Traditional fishermen from over 50 coastal villages from Pamban to Athiramapattinam had been depending on seagrass-associated fishery for their livelihood. Seagrass was responsible for about 15 per cent of total carbon storage in oceans across the world, he said, adding its rehabilitation would create a viable adaptive mechanism to mitigate climate change impacts.
Seagrass rehabilitation was carried out in one square kilometre of degraded area outside Koswari Island with 400 PVC pipes. Over 20 per cent of seagrass beds had been degraded mainly due to bottom trawling, Dr. Edward noted.
He said “seagrass meadows are ecologically sensitive habitats and it plays a role in safeguarding a number of endangered species, including dugongs, turtles and sea horses”. Seagrass meadows also bound sediments to reduce coastal erosion, he added.
The low-cost technology was adopted under this programme to ensure high returns of fisheries. Associated fauna like bivalve, gastropod, echinoderms, sea anemone and sponges also started appearing in the rehabilitated area.
Fish species such as Lutjanus sp., Epinephelus sp., Scolopsis sp., Terapon sp., Sardinella sp., Caranx sp., Ostracion sp. and Lactoria sp. were also reported in the area, he noted.
Luxuriant and patch seagrass areas were found in around 300 square kilometres in Palk Bay and the Gulf of Mannar, he added.
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Seagrass isn't sexy, but 'nurseries of the Gulf' are a key part of oil spill restoration
06 February 2015, AL.com (USA)
Ask the average person how important submerged aquatic vegetation (SAV) is in their daily life, and the likely response is among 50 shades of "meh." The grouper that person ate for dinner, however, would likely have a very different response.
Often out of sight and out of mind for the general public, seagrasses are vital to the health of the overall ecosystem and serve as a nursery ground for juvenile fish and invertebrates. Those who study coastal ecology, or make their living pulling fish, shrimp and crabs from the water, know the vital role of SAVs in the complex Gulf ecosystem.
The state of Alabama hasn't forgotten the importance of seagrass beds. One of five projects the state submitted for consideration to the federal Gulf Coast Ecosystem Restoration Council, the Alabama Submerged Aquatic Vegetation Restoration and Monitoring Project seeks to use RESTORE Act funding to study, map and restore SAVs in Alabama's coastal waters.
At an estimated cost of only $875,000 the project is one of the least expensive proposals, but proponents say it can have a significant impact for its relatively light investment.
The project proposal cites a study estimating that more than 70 percent of recreationally and commercially important species in the Gulf spend some portion of their lifecycles in seagrasses, usually in the early stages taking shelter from predators. That list includes blue crabs, shrimp, speckled trout, red drum, some species of grouper, water fowl.
"The Gulf is a dangerous place for these animals," said Ken Heck, a senior marine scientist at the Dauphin Island Sea Lab who has done extensive work studying SAVs. "If you're not in some kind of shelter and you're a little shrimp or crab or fish then you're in danger. We can see that because when you put a piece of bait in the open water, how long does it take for it to get eaten? Not very long usually."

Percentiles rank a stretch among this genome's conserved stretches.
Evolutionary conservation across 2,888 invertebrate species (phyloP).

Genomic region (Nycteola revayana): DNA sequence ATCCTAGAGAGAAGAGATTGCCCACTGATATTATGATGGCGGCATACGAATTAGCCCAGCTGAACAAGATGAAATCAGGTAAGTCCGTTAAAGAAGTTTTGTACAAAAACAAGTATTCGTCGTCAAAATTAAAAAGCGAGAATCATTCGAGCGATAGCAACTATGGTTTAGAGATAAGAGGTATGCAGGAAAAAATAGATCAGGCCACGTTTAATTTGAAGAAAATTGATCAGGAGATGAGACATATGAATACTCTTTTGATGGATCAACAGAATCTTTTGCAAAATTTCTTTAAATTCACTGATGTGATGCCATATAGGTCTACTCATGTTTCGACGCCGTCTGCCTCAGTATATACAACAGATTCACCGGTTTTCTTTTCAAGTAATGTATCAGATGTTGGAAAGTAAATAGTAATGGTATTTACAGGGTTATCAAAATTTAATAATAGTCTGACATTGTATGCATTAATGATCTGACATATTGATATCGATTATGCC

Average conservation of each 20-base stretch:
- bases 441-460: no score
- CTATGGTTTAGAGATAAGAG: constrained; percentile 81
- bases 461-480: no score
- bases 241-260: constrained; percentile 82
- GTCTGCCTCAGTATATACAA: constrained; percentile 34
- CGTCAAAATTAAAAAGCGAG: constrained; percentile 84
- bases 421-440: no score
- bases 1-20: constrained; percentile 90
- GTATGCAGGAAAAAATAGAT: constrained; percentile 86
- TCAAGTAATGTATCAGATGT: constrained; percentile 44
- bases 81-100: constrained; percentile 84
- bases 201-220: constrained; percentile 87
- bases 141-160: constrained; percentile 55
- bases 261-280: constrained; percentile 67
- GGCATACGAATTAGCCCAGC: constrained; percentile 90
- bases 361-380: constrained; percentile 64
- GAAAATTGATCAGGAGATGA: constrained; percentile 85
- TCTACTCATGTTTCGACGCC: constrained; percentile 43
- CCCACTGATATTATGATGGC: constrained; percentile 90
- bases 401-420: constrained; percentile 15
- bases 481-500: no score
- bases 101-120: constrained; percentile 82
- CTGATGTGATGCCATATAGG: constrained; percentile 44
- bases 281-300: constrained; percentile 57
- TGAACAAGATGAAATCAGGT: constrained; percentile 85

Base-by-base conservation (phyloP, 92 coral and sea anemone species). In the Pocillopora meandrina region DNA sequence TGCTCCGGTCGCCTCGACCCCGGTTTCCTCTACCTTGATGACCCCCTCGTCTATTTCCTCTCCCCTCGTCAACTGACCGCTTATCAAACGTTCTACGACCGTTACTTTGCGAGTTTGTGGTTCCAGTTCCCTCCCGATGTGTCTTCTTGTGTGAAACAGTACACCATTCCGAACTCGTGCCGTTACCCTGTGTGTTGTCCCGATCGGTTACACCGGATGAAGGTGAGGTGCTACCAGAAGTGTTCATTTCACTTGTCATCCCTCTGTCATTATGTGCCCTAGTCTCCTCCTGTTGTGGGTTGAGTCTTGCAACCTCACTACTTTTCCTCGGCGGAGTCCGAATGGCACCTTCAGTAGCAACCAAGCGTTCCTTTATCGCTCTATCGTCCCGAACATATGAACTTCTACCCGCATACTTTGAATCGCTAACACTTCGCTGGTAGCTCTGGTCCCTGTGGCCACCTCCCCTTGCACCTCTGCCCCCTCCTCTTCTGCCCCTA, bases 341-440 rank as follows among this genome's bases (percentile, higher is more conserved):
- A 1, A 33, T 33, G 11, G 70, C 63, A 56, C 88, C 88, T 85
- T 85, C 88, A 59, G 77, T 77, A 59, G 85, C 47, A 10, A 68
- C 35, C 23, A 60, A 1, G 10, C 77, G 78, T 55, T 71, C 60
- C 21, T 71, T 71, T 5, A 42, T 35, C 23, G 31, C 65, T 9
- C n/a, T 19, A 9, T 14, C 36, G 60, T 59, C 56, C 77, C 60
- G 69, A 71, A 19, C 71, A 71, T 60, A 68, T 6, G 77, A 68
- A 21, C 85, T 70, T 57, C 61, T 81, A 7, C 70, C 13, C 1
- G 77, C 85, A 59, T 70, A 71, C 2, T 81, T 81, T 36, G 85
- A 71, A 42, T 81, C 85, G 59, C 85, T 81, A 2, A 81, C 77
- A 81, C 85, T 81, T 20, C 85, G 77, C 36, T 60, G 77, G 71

In addition to the habitat benefit, seagrass beds also improve water quality by using excess nutrients from the water column, trapping sediment and have been shown to reduce underwater and shoreline erosion.
Where did the seagrass go?
That critically important habitat is disappearing in the waters off Alabama, and around the world. In the waters of Mobile Bay, Perdido Bay and Mississippi Sound, Heck said that roughly half of observed seagrass beds have disappeared, based on old aerial photographs.
"The best estimate in the Alabama area is that roughly half of all the submerged vegetation that used to be present is no longer present," Heck said. "We don't have really good quantitative information because people weren't measuring the size of these vegetated areas back 50, 60 years ago. There's some guesswork involved but there's no doubt that we've lost quite a lot."
Carl Ferraro, a biologist for the Alabama Department of Conservation and Natural Resources who helped put together the state's project proposal said the seagrasses probably reached an all-time low in the mid-90s, but have rebounded in some areas. That does not include the populated areas on the eastern and western shores of Mobile Bay.
"The losses along the Eastern Shore and on Weeks Bay are pretty drastic," Ferraro said. "There used to be Vallisneria (also called tapegrass or wild celery) beds all up and down the eastern shore of Mobile Bay, and they're pretty much gone."
The project would fund multiple years of SAV mapping via aerial photography and compare the data from year to year. Ferraro said the grass beds can fluctuate from year to year and additional observations could help track changes in SAV coverage, and compare observations to meteorological data to get a better overall picture of the health of SAVs in Alabama's waters.
What's eating Alabama's seagrass?
Well, manatees eat seagrasses for a start, as do some popular species of water fowl. But Heck said the biggest threats to Alabama's submerged vegetation are not from wild animals.
"It's pretty well accepted that the main reason for the loss of seagrass, here and elsewhere, is just that the water clarity declines," Heck said. "These are plants, they need sunlight to grow, and seagrasses need quite a bit of light.
"A good rule of thumb is about 20 percent of the light that hits the surface of the water needs to make it down to the leaves of the seagrasses for them to be able to function normally. That's a lot of light compared to something like algae that only needs one percent of the light for them to be able to grow."